Marvell hiring of conflicted audit firm under SEC scrutiny

Marvell Technology Group Ltd. is being investigated by the Securities and Exchange Commission for picking an audit firm that already had provided prohibited services to it.

Marvell announced on Feb. 23 that the company had picked Deloitte as its new audit firm. However, Deloitte has provided nonaudit services to the company that are prohibited by the Sarbanes-Oxley Act of 2002. The services — payroll services in France and internal-audit services in India — have been concluded for the most recent period, according to the filing. Marvell and Deloitte together decided that Deloitte’s “objectivity or its impartiality” would not be affected by the extra work.

That is something the SEC is examining, according to a person familiar with the situation.

A spokesman for Deloitte said that the engagements “are not recurring.” He declined to provide further comment on the firm’s appointment as auditor.

A spokeswoman from Marvell MRVL, +0.10%  did not respond to requests for comment.

The semiconductor company has said that when its audit committee evaluated replacements for its previous auditor, PricewaterhouseCoopers, which resigned in October, all of the firms interviewed had conflicts that violated auditor-independence rules.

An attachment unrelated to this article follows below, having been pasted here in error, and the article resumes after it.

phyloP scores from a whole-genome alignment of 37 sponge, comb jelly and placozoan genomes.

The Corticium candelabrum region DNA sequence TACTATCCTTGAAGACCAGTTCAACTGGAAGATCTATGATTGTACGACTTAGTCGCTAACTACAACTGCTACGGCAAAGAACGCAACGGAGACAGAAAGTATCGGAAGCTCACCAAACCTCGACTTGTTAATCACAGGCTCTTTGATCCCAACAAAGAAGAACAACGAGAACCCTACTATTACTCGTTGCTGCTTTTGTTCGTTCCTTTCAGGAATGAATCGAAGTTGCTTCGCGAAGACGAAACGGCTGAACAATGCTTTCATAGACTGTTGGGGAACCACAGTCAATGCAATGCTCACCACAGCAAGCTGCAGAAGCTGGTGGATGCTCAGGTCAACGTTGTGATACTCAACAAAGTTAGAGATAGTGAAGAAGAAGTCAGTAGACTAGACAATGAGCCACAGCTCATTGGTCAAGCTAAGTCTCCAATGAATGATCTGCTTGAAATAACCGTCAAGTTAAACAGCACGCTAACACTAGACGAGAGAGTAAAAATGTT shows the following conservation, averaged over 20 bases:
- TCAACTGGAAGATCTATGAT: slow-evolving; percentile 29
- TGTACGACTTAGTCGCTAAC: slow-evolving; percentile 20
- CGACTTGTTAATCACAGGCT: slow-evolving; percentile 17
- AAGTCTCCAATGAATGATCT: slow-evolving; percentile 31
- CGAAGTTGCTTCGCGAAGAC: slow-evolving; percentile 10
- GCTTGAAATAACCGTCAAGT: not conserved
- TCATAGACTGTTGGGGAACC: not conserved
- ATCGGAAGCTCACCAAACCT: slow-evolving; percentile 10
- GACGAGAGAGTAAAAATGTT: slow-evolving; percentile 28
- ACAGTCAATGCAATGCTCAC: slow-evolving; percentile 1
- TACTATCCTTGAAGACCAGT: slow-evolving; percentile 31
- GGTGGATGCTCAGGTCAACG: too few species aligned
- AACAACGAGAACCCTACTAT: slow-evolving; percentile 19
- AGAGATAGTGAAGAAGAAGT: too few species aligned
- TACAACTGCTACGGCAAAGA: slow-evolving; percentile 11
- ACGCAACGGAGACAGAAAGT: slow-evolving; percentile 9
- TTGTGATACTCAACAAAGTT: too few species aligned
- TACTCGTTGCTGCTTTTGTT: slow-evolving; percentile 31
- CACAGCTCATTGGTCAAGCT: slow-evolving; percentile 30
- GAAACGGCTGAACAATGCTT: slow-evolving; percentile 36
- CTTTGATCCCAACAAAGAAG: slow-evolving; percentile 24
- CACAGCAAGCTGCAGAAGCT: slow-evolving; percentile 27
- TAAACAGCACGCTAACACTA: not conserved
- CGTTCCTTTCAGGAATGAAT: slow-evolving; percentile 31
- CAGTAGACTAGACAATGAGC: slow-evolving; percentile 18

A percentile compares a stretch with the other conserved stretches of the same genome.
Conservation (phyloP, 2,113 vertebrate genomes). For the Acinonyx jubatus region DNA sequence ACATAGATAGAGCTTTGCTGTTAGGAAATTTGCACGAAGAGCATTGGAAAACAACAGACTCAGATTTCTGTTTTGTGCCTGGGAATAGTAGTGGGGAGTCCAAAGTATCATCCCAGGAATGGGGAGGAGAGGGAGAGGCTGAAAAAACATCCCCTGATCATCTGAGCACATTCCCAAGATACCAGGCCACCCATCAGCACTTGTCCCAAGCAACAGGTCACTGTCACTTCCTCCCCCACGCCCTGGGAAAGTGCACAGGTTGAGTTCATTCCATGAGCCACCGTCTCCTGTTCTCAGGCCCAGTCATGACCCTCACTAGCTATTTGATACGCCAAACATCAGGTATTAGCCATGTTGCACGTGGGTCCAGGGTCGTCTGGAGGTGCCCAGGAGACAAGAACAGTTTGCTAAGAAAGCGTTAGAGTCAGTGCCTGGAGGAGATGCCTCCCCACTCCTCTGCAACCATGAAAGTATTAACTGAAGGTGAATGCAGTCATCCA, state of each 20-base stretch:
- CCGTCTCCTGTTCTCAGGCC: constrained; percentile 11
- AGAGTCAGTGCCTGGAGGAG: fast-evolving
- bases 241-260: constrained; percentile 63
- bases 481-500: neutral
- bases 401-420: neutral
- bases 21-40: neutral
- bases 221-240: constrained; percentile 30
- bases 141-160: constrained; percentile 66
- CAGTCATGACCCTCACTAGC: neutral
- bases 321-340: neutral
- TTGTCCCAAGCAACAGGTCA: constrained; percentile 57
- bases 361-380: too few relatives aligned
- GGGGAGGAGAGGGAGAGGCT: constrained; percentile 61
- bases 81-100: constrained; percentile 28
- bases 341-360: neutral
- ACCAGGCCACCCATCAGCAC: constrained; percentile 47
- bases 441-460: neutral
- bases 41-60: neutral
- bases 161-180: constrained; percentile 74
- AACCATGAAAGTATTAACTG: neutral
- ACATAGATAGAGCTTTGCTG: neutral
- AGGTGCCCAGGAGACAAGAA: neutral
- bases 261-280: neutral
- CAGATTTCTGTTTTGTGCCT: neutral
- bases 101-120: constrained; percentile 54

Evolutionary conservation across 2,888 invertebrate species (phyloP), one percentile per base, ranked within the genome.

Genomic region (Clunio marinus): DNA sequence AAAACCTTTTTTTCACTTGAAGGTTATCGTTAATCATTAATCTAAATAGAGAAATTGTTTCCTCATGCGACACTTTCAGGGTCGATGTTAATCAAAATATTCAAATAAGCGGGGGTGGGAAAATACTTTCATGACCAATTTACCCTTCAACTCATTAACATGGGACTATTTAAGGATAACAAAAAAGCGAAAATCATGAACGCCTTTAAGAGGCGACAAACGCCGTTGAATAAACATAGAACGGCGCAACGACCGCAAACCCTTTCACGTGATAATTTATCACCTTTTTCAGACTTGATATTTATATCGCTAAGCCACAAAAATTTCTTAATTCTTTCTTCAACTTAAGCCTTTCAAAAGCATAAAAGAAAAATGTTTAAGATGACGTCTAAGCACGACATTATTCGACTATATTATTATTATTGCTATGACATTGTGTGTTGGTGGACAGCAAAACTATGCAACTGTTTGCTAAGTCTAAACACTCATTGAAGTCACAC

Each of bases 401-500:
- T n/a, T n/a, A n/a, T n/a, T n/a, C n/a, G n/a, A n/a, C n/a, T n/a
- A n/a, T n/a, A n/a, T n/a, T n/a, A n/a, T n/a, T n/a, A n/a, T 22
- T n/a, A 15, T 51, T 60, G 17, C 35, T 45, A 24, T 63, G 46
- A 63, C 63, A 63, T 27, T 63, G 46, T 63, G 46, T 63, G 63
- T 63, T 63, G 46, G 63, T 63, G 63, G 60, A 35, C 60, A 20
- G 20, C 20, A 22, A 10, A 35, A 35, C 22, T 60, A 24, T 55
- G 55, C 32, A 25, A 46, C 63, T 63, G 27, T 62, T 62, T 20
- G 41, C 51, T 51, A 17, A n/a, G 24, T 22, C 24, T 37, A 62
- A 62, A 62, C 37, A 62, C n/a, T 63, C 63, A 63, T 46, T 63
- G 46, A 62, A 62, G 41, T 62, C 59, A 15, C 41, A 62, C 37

Read earlier story: Marvell rocked on accounting fears

Plus: ‘Tone at the top’ plays key role in Marvell accounting matter

Marvell first disclosed an internal investigation into PwC’s concerns in a Dec. 7 press release.

Marvell said that its audit committee was conducting an independent investigation of the accounting and internal-control matters raised by PwC, including revenue recognized in the first and second quarters of fiscal 2016 and the fourth quarter of fiscal 2015, the accrual of a litigation reserve, and the initial assertion by the company’s CEO and chairman of ownership of certain patent rights. Marvell also disclosed in that press release that the company had been contacted by the SEC and the U.S. attorney’s office regarding its investigation.

Lynn Turner, the former chief accountant of the SEC, said PwC’s resignation and the hiring of an auditor with known prior conflicts raise serious questions as to the competency of the audit committee. “They stand idly by while tone-at-the-top issues occur,” said Turner, “and then fail to ensure that a ‘backup’ audit firm’s independence can be trusted.”

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